AGE OF ANARCHY
‘The situation is bad’: State hopes 25,000 troops will douse the flames of the insurrection
The government was caught by surprise as marauding mobs caused damage estimated at R15bn to businesses and a loss of about 200,000 jobs in KZN, but it hopes that consultations and a 25,000-strong troop deployment might douse the flames of the insurrection.
Defence Minister Nosiviwe Mapisa-Nqakula was praised by MPs when she told a parliamentary portfolio committee on Wednesday that the SA National Defence Force (SANDF) will increase its deployment to trouble spots to 25,000. This is the SANDF’s biggest deployment since 1994, according to Darren Olivier, director at African Defence Review.
He pointed out on Twitter that this number “means reaching to the very back of the cupboard and taking everything that can move, no matter the cost or sustainability. It leaves nothing in reserve & halts all other SANDF duties & commitments. It’s a reflection of just how desperate things are.”
Some opposition MPs have requested a deployment of 75,000, which was a number incorrectly mentioned before as the deployment during the Level 5 lockdown, but Mapisa-Nqakula said 25,000 was a compromise and up from the 10,000 troops the SANDF originally planned to deploy.
“The situation is bad in KwaZulu-Natal,” the minister said in a marked change of tone from four days before, when she said a troop deployment wasn’t necessary because there was no war.
On Monday President Cyril Ramaphosa announced the deployment of 2,500 troops, of which 1,000 went to KwaZulu-Natal. Of these, 800 were deployed in the eThekwini Metro, mostly at key points such as the airport and hospitals, Mapisa-Nqakula said.
She admitted that the government had been caught unawares over the large-scale looting of malls, which is why soldiers weren’t sent there, while the police response proved to be woefully inadequate.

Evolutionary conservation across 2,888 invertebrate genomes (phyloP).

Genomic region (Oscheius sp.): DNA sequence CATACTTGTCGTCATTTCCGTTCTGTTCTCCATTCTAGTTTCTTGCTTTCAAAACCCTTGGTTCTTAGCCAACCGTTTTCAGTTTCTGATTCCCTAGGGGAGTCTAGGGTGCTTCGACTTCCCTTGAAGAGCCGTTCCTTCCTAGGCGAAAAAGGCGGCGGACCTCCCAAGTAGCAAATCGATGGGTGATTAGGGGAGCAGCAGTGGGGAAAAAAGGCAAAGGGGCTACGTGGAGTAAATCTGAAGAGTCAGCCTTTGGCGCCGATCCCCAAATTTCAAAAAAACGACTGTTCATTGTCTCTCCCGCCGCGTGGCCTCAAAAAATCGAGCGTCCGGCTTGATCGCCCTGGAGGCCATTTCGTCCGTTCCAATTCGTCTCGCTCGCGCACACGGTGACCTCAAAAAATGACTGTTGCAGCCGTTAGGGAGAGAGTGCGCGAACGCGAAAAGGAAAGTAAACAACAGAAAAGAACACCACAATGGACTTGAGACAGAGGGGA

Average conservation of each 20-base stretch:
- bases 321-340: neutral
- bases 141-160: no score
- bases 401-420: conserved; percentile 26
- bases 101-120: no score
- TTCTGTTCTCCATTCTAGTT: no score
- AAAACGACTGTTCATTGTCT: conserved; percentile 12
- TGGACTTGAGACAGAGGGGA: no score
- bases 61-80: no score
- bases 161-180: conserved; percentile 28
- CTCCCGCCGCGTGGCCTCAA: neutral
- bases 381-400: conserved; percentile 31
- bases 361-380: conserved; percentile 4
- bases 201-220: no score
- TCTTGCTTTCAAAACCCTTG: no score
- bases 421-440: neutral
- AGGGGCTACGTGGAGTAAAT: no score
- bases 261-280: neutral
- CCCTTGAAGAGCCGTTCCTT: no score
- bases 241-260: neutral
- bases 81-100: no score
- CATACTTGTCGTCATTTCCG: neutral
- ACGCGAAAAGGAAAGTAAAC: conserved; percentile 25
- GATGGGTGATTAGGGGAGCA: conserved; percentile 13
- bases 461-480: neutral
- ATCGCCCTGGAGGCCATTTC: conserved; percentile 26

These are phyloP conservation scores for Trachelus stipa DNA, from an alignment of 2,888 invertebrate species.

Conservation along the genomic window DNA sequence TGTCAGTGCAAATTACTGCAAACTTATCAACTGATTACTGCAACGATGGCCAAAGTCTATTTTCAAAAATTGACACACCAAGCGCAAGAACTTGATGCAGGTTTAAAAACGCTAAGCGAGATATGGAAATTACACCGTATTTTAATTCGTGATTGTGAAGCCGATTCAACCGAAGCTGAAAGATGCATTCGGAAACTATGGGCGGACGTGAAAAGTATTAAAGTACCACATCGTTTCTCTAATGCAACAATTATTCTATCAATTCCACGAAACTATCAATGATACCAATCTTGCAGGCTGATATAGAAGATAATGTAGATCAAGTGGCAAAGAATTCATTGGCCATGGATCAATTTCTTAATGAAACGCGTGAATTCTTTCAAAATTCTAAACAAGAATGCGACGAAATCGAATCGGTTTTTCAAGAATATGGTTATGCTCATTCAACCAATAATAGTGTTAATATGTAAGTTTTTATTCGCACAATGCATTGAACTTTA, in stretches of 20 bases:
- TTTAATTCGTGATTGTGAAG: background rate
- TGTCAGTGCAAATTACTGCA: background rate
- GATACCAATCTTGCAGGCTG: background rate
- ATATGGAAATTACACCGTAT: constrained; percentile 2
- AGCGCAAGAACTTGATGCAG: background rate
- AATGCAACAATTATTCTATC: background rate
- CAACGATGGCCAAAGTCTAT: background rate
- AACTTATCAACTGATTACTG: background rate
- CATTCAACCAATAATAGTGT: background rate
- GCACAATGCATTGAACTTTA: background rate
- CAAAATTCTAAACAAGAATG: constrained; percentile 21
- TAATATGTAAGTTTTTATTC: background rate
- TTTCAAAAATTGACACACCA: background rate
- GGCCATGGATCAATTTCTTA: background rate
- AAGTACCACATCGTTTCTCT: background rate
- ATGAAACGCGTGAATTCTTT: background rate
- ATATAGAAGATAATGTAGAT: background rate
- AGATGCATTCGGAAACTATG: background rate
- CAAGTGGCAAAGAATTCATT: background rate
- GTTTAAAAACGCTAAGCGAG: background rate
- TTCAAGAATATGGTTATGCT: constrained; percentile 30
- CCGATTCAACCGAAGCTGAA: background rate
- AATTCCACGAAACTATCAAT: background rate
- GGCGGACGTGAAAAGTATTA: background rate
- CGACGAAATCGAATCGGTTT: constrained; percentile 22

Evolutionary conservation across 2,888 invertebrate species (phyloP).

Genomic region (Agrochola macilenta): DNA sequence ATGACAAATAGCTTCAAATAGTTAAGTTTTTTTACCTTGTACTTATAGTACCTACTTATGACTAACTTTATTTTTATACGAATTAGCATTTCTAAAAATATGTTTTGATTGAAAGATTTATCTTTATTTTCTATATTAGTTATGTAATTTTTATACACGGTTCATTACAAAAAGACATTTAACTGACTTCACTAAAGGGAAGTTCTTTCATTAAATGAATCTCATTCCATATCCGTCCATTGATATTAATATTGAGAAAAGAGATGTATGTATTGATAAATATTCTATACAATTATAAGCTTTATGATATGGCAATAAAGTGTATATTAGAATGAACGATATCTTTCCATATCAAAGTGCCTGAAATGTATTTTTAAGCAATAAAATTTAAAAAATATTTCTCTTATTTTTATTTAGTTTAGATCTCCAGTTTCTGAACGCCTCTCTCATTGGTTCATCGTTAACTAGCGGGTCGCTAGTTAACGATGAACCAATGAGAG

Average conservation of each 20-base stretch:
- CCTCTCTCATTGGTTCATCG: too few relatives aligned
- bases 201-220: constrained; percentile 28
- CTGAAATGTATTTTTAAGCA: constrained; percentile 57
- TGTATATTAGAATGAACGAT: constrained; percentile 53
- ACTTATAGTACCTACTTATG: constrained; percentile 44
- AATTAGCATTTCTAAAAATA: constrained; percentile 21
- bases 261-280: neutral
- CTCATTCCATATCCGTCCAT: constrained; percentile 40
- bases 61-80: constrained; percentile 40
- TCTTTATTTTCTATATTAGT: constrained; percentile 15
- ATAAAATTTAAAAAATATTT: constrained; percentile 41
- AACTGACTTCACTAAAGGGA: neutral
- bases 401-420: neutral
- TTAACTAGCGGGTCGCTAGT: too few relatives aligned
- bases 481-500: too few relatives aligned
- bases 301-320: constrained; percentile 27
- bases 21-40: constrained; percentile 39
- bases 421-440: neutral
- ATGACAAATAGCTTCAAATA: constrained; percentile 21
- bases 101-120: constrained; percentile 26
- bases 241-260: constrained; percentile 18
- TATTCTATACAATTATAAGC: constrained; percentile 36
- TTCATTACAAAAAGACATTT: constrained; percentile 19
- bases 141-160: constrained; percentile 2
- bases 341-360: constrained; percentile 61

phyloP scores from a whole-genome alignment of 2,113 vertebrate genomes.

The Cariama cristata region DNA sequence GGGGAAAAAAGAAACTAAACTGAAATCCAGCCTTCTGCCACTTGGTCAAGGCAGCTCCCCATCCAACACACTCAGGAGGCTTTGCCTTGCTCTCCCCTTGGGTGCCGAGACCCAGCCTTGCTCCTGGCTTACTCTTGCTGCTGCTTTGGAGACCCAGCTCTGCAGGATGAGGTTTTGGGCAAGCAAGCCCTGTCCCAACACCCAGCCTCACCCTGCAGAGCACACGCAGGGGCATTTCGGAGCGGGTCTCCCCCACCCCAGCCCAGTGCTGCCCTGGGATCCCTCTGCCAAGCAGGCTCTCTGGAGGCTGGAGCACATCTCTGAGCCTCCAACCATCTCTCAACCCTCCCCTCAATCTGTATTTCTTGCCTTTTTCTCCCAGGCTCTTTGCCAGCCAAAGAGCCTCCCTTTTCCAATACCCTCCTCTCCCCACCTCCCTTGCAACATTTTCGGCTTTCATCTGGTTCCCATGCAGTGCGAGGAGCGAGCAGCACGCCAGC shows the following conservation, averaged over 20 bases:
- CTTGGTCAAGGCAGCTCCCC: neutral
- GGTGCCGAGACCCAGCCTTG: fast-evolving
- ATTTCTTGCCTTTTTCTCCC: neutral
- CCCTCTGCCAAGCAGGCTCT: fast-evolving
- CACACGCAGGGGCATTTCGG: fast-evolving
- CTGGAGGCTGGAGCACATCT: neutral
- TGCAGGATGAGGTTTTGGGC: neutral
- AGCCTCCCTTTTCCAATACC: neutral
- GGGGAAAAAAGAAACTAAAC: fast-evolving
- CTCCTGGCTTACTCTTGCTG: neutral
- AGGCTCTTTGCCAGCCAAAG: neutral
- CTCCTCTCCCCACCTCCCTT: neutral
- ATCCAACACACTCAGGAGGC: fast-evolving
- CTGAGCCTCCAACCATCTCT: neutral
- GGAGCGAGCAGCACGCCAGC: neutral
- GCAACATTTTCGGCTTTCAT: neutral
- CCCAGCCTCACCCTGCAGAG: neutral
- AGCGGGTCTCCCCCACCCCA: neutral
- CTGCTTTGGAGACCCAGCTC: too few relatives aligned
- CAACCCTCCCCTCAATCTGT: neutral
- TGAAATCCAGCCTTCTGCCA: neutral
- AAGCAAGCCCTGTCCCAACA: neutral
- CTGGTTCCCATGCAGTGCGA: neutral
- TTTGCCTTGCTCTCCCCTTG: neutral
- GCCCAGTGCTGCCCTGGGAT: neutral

The mere presence of the army could have prevented the massive amount of damage done to businesses, and the food security crisis that has resulted from the cleaning out of supermarket shelves by the mobs and the closing of highways to freight trucks.
Mapisa-Nqakula told MPs that when the army arrives the trouble-makers usually leave, even if only until the soldiers head off.
The most devastating admission of all, however, was when she said about the mall looting: “There was intelligence, but I think it came too late.” She said the security cluster did not have information that malls would be looted, even though there were social media posts to this effect.
“When we went to secure the national key points, it never occurred to us that we should move into areas like malls, because there is always a contract between malls and private security companies,” she said.
“What we have learnt is for police to have regular contact with private security at the malls. They are the ones with the first action and should link up with police.”
But the penny only dropped on Monday that police and private security companies at malls should actually have channels of communication and cooperation. They never had this before. “It was an eye-opener,” Mapisa-Nqakula said.
See this interactive map below – you can click on the red hot spots for specific details of the areas, and can zoom in using your mouse.